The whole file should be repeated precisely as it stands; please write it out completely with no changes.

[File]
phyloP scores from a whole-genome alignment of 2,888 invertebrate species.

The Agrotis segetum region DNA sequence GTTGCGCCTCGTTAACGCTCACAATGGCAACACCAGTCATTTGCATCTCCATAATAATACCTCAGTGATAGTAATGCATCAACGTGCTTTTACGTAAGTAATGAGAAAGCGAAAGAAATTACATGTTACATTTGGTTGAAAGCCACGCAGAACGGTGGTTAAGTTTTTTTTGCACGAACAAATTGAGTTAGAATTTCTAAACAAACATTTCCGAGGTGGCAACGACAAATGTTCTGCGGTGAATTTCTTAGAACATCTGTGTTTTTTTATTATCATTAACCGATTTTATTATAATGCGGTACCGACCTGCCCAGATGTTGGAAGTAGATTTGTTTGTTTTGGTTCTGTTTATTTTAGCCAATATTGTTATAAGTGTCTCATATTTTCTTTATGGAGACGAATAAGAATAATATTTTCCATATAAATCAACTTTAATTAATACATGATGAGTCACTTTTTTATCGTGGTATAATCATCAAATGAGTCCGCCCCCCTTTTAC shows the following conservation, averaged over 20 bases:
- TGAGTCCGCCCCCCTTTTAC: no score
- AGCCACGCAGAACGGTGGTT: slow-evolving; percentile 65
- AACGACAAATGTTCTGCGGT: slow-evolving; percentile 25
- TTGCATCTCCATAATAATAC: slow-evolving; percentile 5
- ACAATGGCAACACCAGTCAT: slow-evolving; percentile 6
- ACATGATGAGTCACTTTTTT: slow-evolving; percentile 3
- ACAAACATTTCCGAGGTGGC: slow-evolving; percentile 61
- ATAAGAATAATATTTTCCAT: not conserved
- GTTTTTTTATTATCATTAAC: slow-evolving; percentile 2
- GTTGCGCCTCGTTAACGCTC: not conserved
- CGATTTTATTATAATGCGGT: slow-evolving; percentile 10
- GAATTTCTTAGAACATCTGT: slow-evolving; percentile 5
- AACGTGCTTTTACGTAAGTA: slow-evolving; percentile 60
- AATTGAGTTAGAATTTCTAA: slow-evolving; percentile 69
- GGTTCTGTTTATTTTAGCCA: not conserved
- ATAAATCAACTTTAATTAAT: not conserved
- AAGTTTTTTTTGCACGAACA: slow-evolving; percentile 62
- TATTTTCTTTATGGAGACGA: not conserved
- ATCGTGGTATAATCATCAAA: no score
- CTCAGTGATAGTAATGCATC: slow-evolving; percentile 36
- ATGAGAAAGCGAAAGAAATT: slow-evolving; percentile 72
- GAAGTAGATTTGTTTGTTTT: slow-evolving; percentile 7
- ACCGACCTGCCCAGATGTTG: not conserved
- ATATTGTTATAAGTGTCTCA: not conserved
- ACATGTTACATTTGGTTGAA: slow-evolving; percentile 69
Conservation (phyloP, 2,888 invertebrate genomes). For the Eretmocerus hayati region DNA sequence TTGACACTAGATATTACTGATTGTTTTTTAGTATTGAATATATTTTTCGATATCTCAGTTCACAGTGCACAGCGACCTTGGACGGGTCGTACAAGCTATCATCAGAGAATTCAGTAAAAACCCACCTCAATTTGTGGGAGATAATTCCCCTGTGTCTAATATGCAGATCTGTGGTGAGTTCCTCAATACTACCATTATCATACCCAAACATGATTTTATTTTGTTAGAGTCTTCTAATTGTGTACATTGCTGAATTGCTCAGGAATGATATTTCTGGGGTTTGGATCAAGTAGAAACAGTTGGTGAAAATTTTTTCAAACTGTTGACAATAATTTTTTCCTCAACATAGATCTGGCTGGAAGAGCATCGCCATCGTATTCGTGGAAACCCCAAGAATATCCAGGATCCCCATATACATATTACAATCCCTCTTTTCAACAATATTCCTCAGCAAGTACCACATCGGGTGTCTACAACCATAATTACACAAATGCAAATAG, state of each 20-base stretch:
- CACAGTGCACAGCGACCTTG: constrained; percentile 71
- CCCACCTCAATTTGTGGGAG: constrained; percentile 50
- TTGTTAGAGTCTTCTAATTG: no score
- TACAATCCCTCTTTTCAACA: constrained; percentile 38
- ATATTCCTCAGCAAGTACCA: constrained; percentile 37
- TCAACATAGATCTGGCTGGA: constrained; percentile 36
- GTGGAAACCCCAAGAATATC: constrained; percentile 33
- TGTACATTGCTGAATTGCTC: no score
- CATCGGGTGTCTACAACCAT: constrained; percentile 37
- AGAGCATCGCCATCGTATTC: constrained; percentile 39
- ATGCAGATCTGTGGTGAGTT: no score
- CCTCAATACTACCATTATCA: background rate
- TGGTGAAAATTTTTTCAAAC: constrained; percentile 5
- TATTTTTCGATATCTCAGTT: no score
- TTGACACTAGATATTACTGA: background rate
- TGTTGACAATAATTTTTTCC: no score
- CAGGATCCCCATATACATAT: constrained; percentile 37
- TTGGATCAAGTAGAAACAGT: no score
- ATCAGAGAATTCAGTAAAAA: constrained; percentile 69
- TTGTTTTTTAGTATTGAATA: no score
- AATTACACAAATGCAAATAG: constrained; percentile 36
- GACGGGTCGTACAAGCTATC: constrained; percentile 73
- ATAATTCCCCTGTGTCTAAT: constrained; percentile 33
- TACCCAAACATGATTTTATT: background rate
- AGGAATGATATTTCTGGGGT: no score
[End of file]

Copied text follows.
phyloP scores from a whole-genome alignment of 2,888 invertebrate species.

The Agrotis segetum region DNA sequence GTTGCGCCTCGTTAACGCTCACAATGGCAACACCAGTCATTTGCATCTCCATAATAATACCTCAGTGATAGTAATGCATCAACGTGCTTTTACGTAAGTAATGAGAAAGCGAAAGAAATTACATGTTACATTTGGTTGAAAGCCACGCAGAACGGTGGTTAAGTTTTTTTTGCACGAACAAATTGAGTTAGAATTTCTAAACAAACATTTCCGAGGTGGCAACGACAAATGTTCTGCGGTGAATTTCTTAGAACATCTGTGTTTTTTTATTATCATTAACCGATTTTATTATAATGCGGTACCGACCTGCCCAGATGTTGGAAGTAGATTTGTTTGTTTTGGTTCTGTTTATTTTAGCCAATATTGTTATAAGTGTCTCATATTTTCTTTATGGAGACGAATAAGAATAATATTTTCCATATAAATCAACTTTAATTAATACATGATGAGTCACTTTTTTATCGTGGTATAATCATCAAATGAGTCCGCCCCCCTTTTAC shows the following conservation, averaged over 20 bases:
- TGAGTCCGCCCCCCTTTTAC: no score
- AGCCACGCAGAACGGTGGTT: slow-evolving; percentile 65
- AACGACAAATGTTCTGCGGT: slow-evolving; percentile 25
- TTGCATCTCCATAATAATAC: slow-evolving; percentile 5
- ACAATGGCAACACCAGTCAT: slow-evolving; percentile 6
- ACATGATGAGTCACTTTTTT: slow-evolving; percentile 3
- ACAAACATTTCCGAGGTGGC: slow-evolving; percentile 61
- ATAAGAATAATATTTTCCAT: not conserved
- GTTTTTTTATTATCATTAAC: slow-evolving; percentile 2
- GTTGCGCCTCGTTAACGCTC: not conserved
- CGATTTTATTATAATGCGGT: slow-evolving; percentile 10
- GAATTTCTTAGAACATCTGT: slow-evolving; percentile 5
- AACGTGCTTTTACGTAAGTA: slow-evolving; percentile 60
- AATTGAGTTAGAATTTCTAA: slow-evolving; percentile 69
- GGTTCTGTTTATTTTAGCCA: not conserved
- ATAAATCAACTTTAATTAAT: not conserved
- AAGTTTTTTTTGCACGAACA: slow-evolving; percentile 62
- TATTTTCTTTATGGAGACGA: not conserved
- ATCGTGGTATAATCATCAAA: no score
- CTCAGTGATAGTAATGCATC: slow-evolving; percentile 36
- ATGAGAAAGCGAAAGAAATT: slow-evolving; percentile 72
- GAAGTAGATTTGTTTGTTTT: slow-evolving; percentile 7
- ACCGACCTGCCCAGATGTTG: not conserved
- ATATTGTTATAAGTGTCTCA: not conserved
- ACATGTTACATTTGGTTGAA: slow-evolving; percentile 69
Conservation (phyloP, 2,888 invertebrate genomes). For the Eretmocerus hayati region DNA sequence TTGACACTAGATATTACTGATTGTTTTTTAGTATTGAATATATTTTTCGATATCTCAGTTCACAGTGCACAGCGACCTTGGACGGGTCGTACAAGCTATCATCAGAGAATTCAGTAAAAACCCACCTCAATTTGTGGGAGATAATTCCCCTGTGTCTAATATGCAGATCTGTGGTGAGTTCCTCAATACTACCATTATCATACCCAAACATGATTTTATTTTGTTAGAGTCTTCTAATTGTGTACATTGCTGAATTGCTCAGGAATGATATTTCTGGGGTTTGGATCAAGTAGAAACAGTTGGTGAAAATTTTTTCAAACTGTTGACAATAATTTTTTCCTCAACATAGATCTGGCTGGAAGAGCATCGCCATCGTATTCGTGGAAACCCCAAGAATATCCAGGATCCCCATATACATATTACAATCCCTCTTTTCAACAATATTCCTCAGCAAGTACCACATCGGGTGTCTACAACCATAATTACACAAATGCAAATAG, state of each 20-base stretch:
- CACAGTGCACAGCGACCTTG: constrained; percentile 71
- CCCACCTCAATTTGTGGGAG: constrained; percentile 50
- TTGTTAGAGTCTTCTAATTG: no score
- TACAATCCCTCTTTTCAACA: constrained; percentile 38
- ATATTCCTCAGCAAGTACCA: constrained; percentile 37
- TCAACATAGATCTGGCTGGA: constrained; percentile 36
- GTGGAAACCCCAAGAATATC: constrained; percentile 33
- TGTACATTGCTGAATTGCTC: no score
- CATCGGGTGTCTACAACCAT: constrained; percentile 37
- AGAGCATCGCCATCGTATTC: constrained; percentile 39
- ATGCAGATCTGTGGTGAGTT: no score
- CCTCAATACTACCATTATCA: background rate
- TGGTGAAAATTTTTTCAAAC: constrained; percentile 5
- TATTTTTCGATATCTCAGTT: no score
- TTGACACTAGATATTACTGA: background rate
- TGTTGACAATAATTTTTTCC: no score
- CAGGATCCCCATATACATAT: constrained; percentile 37
- TTGGATCAAGTAGAAACAGT: no score
- ATCAGAGAATTCAGTAAAAA: constrained; percentile 69
- TTGTTTTTTAGTATTGAATA: no score
- AATTACACAAATGCAAATAG: constrained; percentile 36
- GACGGGTCGTACAAGCTATC: constrained; percentile 73
- ATAATTCCCCTGTGTCTAAT: constrained; percentile 33
- TACCCAAACATGATTTTATT: background rate
- AGGAATGATATTTCTGGGGT: no score